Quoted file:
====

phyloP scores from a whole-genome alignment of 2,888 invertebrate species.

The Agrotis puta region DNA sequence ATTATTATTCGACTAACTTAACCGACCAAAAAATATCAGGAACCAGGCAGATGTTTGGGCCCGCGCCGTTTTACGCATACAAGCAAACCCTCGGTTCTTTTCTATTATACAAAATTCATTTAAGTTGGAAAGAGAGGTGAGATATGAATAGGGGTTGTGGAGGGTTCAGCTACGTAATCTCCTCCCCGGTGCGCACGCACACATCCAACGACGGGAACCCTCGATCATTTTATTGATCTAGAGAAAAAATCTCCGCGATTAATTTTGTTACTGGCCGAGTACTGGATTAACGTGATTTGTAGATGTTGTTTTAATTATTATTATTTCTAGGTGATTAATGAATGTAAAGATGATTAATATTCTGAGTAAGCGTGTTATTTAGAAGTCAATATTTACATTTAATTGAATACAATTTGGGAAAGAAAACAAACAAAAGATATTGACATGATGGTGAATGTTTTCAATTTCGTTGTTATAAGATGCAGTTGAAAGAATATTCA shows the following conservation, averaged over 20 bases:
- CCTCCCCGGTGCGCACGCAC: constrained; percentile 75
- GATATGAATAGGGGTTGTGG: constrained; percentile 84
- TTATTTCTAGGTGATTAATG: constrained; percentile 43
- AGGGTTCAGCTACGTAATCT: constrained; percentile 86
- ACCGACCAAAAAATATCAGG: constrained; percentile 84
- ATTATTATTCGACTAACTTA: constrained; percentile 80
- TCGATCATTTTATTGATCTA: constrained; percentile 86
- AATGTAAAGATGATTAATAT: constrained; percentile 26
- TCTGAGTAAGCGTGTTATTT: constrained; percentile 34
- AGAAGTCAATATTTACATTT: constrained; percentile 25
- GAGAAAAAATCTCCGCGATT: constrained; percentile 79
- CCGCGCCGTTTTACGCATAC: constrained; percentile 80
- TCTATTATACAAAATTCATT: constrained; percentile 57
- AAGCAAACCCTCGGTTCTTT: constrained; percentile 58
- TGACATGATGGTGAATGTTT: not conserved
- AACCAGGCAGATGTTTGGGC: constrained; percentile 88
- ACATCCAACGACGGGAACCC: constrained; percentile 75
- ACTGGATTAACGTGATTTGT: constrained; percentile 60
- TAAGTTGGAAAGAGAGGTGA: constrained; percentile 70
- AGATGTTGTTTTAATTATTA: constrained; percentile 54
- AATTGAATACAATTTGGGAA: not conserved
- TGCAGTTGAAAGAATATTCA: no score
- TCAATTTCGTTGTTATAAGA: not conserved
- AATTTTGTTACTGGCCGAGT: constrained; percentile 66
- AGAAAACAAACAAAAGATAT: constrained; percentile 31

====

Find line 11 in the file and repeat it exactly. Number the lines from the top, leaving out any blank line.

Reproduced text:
- TCTGAGTAAGCGTGTTATTT: constrained; percentile 34